In my article in the MJIL, however, I use the domestic analogy to explore conceptual analogies between Western, common law legal structures and international law rather than in a prescriptive manner. This approach is enlarged on in my forthcoming book, The Law on the Use of Force: a Feminist Analysis (Routledge, 2011) where I argue:

A prescriptive analogy assumes the correlation of domestic legal categories with international legal categories and, therefore, explains international legal justifications for violence by drawing upon domestic legal justifications for violence. In contrast, the conceptual analysis developed in this book does not assume the sameness of international and domestic legal structures instead, it seeks, to expose concepts developed in Western domestic legal orders that are assumed to exist in the international legal system. . . The conclusion drawn from this is not that the analogy between the two forms of justifications should be strengthened or that feminist solutions to domestic legal issues should be superimposed on to the international. Instead the feminist appraisal of the international law on the use of force, viewed through the lens of the domestic analogy, promotes a re-examination of the appropriateness of contemporary legal rules on the use of force.

In the book, I conclude that one of the flaws of international self-defence is the implicit personification of the state within constructions of the law on the use of force, particularly the imagery and expectations of legal self-defence under Article 51 of the UN Charter and customary international law. The consequential limitations contribute to the sexing and gendering of international law, where violence and law are both concepts that function through the projection and development of strong gender norms about what is rational, justified and legitimate. Our preconceptions about the ‘normal’ characteristics of international legal subjects (or any legal subject or in any legal structure) infiltrate our understanding of how law should or could work. Furthermore, this understanding of the international legal subject is not only gendered male but also envisages heteronormative spaces (that is, where not only are legal subjects imbued with male characteristics, they exist in opposition to other actors whose traits are feminised). I will be enlarging these thoughts on the impact of heteronormative assumptions in the law on the use of force at the upcoming Queer Perspectives on Law Workshop at SOAS on 13 May 2011 (see: http://www.soas.ac.uk/cceil/events/13may2011-queer-perspectives-on-law-workshop.html) .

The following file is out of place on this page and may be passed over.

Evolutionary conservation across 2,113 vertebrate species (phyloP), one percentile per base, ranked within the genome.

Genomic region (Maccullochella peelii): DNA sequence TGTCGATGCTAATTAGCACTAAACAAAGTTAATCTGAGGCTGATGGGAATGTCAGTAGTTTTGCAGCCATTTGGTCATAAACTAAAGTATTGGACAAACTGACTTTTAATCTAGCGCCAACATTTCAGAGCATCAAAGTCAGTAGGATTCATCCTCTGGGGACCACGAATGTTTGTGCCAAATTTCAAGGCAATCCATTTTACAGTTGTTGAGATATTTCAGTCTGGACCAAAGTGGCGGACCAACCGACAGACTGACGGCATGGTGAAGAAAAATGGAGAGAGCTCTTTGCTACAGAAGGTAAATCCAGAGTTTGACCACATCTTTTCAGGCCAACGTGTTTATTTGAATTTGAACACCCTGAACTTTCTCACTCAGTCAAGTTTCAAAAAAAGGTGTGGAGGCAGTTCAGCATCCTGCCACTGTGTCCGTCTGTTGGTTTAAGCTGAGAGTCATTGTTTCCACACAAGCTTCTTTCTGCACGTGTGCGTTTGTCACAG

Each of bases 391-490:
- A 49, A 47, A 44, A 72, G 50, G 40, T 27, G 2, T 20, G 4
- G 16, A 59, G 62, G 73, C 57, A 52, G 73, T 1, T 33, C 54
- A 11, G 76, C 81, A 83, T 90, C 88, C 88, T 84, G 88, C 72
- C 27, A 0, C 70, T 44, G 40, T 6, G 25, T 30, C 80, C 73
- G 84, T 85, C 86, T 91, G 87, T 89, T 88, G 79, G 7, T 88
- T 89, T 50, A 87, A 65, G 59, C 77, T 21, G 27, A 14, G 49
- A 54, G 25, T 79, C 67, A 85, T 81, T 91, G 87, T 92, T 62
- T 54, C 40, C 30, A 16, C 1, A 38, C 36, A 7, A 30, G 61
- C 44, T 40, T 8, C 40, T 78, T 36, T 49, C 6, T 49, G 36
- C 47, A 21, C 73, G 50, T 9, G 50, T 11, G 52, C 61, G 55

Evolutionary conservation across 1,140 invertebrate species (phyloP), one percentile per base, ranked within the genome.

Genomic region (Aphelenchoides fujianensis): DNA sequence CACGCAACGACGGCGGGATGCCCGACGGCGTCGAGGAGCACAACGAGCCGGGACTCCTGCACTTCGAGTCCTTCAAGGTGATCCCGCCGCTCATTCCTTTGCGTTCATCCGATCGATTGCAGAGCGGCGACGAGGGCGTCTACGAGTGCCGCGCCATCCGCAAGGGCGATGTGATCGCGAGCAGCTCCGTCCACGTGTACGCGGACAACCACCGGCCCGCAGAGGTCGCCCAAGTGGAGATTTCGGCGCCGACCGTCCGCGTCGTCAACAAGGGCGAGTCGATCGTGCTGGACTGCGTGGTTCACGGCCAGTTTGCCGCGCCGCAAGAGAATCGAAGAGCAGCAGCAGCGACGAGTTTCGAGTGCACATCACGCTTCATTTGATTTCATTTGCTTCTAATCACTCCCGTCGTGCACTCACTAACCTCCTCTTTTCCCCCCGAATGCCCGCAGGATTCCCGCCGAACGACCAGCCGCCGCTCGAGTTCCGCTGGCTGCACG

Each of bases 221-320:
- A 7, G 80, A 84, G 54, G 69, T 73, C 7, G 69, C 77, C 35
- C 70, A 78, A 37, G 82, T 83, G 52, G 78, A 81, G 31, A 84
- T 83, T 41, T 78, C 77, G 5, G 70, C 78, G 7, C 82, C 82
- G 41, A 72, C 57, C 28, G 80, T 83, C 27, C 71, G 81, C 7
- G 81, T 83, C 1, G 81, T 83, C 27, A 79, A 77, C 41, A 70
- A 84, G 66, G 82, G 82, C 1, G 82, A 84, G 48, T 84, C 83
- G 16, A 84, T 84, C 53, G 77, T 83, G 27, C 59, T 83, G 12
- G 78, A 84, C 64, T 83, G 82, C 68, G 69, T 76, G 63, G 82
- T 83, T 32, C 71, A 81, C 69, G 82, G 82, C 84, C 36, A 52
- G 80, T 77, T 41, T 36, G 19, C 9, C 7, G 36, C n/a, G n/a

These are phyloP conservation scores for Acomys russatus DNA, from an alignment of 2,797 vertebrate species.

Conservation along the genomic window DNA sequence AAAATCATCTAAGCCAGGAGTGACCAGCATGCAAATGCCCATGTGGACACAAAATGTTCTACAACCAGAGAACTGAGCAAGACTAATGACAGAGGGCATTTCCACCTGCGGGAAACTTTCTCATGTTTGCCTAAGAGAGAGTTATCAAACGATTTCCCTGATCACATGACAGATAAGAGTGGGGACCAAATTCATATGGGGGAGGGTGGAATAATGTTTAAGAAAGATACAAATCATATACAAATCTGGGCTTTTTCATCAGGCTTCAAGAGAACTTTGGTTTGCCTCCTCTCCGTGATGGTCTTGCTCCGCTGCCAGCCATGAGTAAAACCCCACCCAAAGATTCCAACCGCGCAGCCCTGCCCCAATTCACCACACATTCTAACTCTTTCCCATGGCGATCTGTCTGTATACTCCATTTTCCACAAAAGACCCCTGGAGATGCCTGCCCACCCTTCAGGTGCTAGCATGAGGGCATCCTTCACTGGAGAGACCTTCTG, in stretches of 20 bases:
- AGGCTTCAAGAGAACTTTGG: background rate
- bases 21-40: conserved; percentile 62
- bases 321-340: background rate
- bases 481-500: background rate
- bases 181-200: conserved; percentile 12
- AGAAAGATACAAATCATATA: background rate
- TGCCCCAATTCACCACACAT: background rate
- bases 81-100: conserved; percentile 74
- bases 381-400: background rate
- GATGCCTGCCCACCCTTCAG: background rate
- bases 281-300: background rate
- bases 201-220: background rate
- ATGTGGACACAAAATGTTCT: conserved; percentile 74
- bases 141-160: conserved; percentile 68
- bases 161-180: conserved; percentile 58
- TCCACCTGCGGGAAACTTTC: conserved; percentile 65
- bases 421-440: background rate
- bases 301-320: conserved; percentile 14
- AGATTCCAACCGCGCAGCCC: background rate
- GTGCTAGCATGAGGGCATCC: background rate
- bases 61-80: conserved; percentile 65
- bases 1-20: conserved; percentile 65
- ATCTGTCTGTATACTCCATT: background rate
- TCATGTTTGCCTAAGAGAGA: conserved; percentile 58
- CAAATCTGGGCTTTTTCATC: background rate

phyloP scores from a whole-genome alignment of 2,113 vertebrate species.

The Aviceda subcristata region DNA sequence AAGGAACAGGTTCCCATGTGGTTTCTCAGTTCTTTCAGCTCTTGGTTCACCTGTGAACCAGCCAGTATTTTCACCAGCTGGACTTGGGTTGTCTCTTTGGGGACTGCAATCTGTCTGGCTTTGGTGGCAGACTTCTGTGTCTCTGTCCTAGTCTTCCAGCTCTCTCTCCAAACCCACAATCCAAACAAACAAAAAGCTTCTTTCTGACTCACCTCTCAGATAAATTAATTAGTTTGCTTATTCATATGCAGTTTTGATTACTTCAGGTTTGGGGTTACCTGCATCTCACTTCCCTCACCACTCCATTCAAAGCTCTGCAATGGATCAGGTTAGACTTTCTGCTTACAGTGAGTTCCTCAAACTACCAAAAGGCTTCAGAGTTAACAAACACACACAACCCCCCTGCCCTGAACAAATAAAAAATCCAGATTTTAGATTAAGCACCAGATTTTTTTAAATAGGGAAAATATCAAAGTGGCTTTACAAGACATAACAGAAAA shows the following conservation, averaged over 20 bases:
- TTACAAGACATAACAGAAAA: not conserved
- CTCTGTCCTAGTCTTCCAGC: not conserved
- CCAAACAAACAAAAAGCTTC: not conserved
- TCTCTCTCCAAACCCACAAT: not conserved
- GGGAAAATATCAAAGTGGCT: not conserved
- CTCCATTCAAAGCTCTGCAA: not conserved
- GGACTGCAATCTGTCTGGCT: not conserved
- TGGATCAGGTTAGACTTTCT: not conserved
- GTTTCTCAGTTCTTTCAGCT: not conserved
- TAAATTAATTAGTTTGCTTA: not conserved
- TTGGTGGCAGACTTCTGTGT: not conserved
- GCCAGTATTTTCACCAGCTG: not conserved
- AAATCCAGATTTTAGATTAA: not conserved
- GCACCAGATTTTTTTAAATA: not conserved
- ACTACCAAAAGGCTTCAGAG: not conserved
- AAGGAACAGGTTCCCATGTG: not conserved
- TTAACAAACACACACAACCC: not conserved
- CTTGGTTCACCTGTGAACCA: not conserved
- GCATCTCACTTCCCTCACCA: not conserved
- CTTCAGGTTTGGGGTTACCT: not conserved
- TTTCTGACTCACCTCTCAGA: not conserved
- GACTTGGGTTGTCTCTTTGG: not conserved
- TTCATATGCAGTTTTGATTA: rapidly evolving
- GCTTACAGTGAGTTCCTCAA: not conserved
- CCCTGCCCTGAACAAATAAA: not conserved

If we open international law to examine our own assumptions, about the gendered characteristics of legal subjects as well as our heteronormative expectations of relationships between subjects (for example, the powerful state protects the weaker state, forcefully when necessary, and often without consent), we find a range of powerful tools to see the structures which humanity has built as law as normative stories representing only the beginning of what human thinking might imagine in the making and re-making of international law. In my MJIL article, I use Arendt’s powerful description of natality to begin to envisage where we might go next to better represent humanity in the international. To return then to Otto’s question about the parallels between domestic laws on self-defence, particularly cases where survivors of intimate partner violence have killed their abuser and seek justification, and international arguments for acts of preemptive force: hunting out the conceptual analogies should push us toward exposing the assumptions we bring to international law; assumptions that we must work toward moving beyond.

A Response to Gina Heathcote by Dianne Otto

by Melbourne Journal of International Law

[Dianne Otto is a Professor of Law at the University of Melbourne, where she directs the programme on International Human Rights Law]